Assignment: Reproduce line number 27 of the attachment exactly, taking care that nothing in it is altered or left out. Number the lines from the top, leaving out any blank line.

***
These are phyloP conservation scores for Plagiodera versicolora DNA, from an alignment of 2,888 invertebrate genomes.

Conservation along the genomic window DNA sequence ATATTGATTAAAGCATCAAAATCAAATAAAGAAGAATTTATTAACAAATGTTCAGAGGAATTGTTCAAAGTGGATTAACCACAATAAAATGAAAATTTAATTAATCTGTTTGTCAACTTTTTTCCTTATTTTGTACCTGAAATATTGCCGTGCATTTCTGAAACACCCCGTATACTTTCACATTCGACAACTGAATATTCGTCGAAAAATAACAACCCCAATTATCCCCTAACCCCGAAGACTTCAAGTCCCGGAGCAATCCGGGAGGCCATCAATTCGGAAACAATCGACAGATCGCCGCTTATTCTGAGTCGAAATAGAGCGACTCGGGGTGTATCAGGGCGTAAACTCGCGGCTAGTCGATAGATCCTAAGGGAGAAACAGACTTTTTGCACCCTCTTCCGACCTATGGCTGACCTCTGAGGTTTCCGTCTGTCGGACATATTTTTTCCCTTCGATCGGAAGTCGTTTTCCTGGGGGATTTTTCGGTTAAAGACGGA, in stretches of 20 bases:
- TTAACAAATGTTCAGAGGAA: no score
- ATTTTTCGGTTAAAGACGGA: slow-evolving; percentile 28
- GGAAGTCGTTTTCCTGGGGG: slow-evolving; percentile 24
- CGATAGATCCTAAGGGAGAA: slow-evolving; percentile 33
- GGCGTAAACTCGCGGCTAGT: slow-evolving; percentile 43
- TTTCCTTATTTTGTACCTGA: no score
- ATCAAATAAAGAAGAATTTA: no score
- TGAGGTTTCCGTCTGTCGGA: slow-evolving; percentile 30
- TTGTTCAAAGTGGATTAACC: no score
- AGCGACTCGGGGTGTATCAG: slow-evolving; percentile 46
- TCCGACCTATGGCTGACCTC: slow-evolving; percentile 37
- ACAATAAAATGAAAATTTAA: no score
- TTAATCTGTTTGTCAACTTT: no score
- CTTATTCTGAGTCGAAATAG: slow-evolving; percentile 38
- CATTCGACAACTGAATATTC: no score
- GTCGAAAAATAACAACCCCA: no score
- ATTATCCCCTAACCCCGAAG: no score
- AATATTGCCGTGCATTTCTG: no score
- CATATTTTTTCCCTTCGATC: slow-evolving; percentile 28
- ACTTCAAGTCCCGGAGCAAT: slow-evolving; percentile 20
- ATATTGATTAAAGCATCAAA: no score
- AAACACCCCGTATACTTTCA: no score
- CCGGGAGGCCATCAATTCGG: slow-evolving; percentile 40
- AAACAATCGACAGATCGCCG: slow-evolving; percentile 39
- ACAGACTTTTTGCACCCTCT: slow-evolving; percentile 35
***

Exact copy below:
- ACAGACTTTTTGCACCCTCT: slow-evolving; percentile 35